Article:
Disability Studies in Medical Education

Disability Studies in Medical Education

Abha Khetarpal (Cross the Hurdles, India) and Satendra Singh (University College of Medical Sciences and GTB Hospital, India)
Copyright: © 2012 |Pages: 8
DOI: 10.4018/ijudh.2012040105


Uncompassionate attitudes of doctors can have adverse impact on the already shattered emotional health of a person with disability. The medical conditions or disabilities are seen in isolation from their daily lives. The quality health care is thus compromised. Disability Studies can increase the understanding of the disabled population. The curriculum offered to medical students has an impact on their learning potential. Medical practice influences social conditions and is also influenced by society. The social background of diseases and their causation must be understood within a holistic framework. Disability studies can bring together various disciplines dealing with human pain, pathology treatment, rehabilitation, and coping skills. Medical students must have comprehensive training about complex human behaviour, ethics, and social justice. They must learn the relationships among disease, distress, and disability. Co-existence of disability studies with medicine can transform medical practice, leading to high quality healthcare. Including Disability Studies in medical curriculum would bring Medical Humanities into classrooms.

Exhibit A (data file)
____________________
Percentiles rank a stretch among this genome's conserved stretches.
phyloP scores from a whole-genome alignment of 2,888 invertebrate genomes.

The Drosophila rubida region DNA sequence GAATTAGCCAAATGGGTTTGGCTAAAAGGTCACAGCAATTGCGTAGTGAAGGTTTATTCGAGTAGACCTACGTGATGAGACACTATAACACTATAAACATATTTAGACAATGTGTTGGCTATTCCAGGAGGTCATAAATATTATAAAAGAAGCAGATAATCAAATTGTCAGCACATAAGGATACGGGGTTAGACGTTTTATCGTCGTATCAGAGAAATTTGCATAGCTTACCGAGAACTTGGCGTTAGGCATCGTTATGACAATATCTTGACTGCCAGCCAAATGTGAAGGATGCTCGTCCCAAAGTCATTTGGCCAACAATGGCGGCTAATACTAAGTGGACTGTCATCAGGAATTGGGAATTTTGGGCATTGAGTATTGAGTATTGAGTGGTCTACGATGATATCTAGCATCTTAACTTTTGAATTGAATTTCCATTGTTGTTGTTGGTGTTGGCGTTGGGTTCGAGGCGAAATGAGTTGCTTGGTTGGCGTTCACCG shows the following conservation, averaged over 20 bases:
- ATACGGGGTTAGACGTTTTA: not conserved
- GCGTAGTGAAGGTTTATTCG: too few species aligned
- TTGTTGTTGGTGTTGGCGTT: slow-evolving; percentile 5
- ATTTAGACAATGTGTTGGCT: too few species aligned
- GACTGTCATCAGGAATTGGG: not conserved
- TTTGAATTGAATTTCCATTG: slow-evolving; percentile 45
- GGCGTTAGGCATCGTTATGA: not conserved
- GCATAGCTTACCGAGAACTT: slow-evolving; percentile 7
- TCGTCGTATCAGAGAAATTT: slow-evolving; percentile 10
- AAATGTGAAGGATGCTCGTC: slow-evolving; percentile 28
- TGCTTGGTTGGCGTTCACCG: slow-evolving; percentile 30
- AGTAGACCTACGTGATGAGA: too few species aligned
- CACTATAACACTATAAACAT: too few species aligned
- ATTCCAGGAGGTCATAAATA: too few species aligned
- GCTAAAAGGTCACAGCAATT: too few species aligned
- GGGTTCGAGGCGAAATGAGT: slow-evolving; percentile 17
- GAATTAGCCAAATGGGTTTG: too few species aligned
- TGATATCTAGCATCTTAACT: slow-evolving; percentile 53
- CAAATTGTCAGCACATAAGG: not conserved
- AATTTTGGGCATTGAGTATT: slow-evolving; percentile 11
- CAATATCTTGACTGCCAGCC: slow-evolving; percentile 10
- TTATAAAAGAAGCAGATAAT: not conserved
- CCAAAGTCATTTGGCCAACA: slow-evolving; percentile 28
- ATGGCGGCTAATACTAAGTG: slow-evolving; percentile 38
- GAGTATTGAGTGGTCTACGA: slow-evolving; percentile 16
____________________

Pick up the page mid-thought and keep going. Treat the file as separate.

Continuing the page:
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Both the co-authors are polio survivors and have suffered at some point of time or the other due to lack of appropriate training on the part of the medical professionals. One of the authors is a counsellor/psychotherapist and the other is a doctor. The first part explores narrative of a young girl as a case study and than her experiences as a disability counsellor whereas the later half echoes the sentiments of a medical faculty with disability.

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Patient Narrative by Abha Khetarpal

This paper explores my journey as a young person who contracted polio and was left with major emotional and physical problems. It recounts the impact of being used as a living case study for medical students during their education and examination processes. It intends to alert the reader to the human impact and reality of living with what is now a rare condition.